Almost 10 million passengers involved in Cathay Pacific data hack
After Cathay Pacific discovered unauthorized access to passengers data, the company warned its customers about the possible hack and leaked personal information. Passport numbers, credit card information, email addresses, and other personal data were found to be vulnerable after the security breach which involves up to 9.4 million passengers.
Chief executive of Cathay Pacific, Rupert Hogg apologized and said that there is no evidence about the incorrect usage of the hacked data. According to the company, no passwords were compromised in this incident. However, email addresses, travel history, and identity card numbers are believed to fall under the hack.
Rupert Hogg said that the company is contacting affected passengers to make them prepared:
We are very sorry for any concern this data security event may cause our passengers. We acted immediately to contain the event, commence a thorough investigation with the assistance of a leading cybersecurity firm, and to further strengthen our IT security measures
Expired credit card numbers accessed in the data hack
According to the Hong Kong-based aviation company, this incident involves 860 000 passport numbers, 245 00 Hong Kong ID card numbers, 403 expired credit card numbers and 27 credit card numbers without CVV numbers. All affected passengers should be contacted by the Cathay Pacific and given information about further protection.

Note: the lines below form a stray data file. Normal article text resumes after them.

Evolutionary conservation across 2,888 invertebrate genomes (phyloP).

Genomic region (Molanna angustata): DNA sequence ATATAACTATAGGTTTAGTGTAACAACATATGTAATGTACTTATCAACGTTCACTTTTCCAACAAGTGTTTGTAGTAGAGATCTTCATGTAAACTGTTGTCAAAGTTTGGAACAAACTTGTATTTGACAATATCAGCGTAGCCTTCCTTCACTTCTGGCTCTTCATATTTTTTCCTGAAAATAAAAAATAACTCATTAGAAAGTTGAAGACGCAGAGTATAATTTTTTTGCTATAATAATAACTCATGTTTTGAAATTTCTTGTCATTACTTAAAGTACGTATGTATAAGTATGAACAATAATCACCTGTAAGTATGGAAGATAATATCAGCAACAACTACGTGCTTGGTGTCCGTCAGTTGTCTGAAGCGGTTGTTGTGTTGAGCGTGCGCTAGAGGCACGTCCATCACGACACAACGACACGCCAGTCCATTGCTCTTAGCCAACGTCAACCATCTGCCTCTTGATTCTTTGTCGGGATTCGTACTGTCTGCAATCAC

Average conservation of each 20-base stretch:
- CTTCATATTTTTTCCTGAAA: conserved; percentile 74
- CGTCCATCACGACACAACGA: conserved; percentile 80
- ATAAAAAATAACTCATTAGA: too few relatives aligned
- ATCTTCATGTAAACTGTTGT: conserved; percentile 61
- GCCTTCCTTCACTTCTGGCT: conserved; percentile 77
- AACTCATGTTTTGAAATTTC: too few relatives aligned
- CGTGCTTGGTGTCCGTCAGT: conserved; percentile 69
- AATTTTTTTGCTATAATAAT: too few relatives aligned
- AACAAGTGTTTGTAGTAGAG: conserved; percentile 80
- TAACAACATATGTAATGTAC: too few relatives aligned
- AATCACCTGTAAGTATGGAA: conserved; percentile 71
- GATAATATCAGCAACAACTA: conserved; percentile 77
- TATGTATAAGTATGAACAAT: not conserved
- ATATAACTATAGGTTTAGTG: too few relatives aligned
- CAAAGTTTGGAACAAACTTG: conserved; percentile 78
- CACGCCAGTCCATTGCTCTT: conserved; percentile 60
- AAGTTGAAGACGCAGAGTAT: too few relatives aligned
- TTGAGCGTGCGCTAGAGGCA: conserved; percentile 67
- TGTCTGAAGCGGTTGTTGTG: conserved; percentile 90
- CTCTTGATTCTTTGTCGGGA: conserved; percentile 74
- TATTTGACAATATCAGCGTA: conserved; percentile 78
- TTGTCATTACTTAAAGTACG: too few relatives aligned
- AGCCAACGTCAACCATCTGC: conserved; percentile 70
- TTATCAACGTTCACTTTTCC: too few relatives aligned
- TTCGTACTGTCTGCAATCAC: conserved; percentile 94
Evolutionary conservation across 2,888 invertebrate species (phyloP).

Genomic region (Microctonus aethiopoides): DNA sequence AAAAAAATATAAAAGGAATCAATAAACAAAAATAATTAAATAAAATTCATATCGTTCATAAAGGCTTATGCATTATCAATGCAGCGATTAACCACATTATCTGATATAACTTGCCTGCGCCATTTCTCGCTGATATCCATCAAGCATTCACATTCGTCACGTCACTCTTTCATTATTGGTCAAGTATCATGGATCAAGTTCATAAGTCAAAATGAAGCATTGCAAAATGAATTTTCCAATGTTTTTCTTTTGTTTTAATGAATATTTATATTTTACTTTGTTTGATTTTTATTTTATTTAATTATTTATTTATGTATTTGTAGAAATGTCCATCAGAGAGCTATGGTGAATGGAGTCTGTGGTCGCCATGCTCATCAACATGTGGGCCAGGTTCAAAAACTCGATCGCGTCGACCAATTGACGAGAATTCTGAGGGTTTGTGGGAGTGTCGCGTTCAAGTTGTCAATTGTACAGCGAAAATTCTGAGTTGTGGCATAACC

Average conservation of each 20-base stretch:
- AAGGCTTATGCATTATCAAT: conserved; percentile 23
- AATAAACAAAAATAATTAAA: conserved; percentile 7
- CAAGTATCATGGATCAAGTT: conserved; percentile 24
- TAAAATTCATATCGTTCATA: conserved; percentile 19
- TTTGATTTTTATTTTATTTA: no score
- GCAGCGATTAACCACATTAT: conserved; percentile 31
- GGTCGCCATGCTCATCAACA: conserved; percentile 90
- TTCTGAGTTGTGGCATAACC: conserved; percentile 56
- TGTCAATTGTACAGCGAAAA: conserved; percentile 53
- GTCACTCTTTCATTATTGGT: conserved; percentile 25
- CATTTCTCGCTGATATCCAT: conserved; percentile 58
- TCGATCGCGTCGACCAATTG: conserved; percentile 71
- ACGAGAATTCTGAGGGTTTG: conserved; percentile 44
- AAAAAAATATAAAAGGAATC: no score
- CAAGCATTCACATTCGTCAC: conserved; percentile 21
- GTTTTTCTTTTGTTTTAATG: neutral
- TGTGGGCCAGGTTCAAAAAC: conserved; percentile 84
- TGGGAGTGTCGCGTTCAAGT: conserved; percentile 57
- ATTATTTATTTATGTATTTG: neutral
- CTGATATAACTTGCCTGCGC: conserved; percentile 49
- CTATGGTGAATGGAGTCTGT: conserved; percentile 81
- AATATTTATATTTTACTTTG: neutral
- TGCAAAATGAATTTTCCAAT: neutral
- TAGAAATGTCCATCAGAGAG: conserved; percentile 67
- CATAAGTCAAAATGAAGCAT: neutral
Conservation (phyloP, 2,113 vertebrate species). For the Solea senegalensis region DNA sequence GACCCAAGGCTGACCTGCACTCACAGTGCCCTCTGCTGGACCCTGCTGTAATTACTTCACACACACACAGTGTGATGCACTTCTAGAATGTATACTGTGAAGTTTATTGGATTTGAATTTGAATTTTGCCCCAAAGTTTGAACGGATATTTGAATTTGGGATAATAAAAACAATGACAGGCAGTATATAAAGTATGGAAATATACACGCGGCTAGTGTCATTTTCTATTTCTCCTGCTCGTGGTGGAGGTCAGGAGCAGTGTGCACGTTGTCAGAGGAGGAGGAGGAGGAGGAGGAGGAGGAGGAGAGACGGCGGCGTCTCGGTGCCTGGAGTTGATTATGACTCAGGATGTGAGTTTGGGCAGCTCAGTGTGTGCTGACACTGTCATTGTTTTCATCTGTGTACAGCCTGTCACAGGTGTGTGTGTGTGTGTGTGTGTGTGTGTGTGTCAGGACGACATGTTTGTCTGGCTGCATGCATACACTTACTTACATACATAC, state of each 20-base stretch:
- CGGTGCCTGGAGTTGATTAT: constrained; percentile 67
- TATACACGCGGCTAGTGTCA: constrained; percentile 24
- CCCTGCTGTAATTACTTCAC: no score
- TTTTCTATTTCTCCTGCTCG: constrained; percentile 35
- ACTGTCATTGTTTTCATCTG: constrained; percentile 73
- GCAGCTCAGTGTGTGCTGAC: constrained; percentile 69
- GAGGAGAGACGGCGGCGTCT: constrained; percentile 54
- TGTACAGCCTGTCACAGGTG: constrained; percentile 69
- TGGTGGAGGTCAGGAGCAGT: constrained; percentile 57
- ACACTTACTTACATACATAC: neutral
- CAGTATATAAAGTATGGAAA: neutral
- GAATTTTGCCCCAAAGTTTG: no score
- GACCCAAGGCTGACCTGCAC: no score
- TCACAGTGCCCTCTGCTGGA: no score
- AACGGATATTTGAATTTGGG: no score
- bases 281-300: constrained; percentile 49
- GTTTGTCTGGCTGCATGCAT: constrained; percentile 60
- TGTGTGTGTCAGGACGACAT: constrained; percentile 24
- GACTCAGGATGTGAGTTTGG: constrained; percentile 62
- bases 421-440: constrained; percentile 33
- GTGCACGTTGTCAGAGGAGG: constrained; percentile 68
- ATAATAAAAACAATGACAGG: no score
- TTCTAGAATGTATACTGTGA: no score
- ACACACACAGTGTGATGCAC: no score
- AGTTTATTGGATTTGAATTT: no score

The company admitted that it has been aware of security issues since March after the suspicious activity was discovered on the network. Since then, the company started investigations. In May 2018, Cathay Pacific confirmed the breach during which the hackers accessed personal data of their customers. The Hong Kong Police was notified immediately.
Data hack hit the company only weeks after Britsh Airways breach
It seems that hackers accessed a wide scale of identity details of Cathay Pacific company, including names, date of birth, race, phone numbers, email addresses. It came weeks after an apology from British Airways. However, 380 000 affected passengers look like nothing when compared to almost 10 million data breach victims in Cathay Pacific data hack.
Ruper Hogg further stated that people shouldn't be afraid of using their airlines in the future:
The IT systems affected are totally separate from its flight operations systems, and there is no impact on flight safety.
These incidents have made many passengers nervous about the security of their data while traveling. Unfortunately, there is no information on how this data was or can be used and what measures people need to take to make their traveling more secure.
Experts keep publishing tips and further investigations on such incidents to make people more knowledgeable. However, scammers still succeed in infecting their victims by sending victims infected emails with file attachments or direct links to fake or even malicious sites. Any affected customers should pay more attention to emails they get and be aware that they might be targeted by cybercriminals. This time, directly.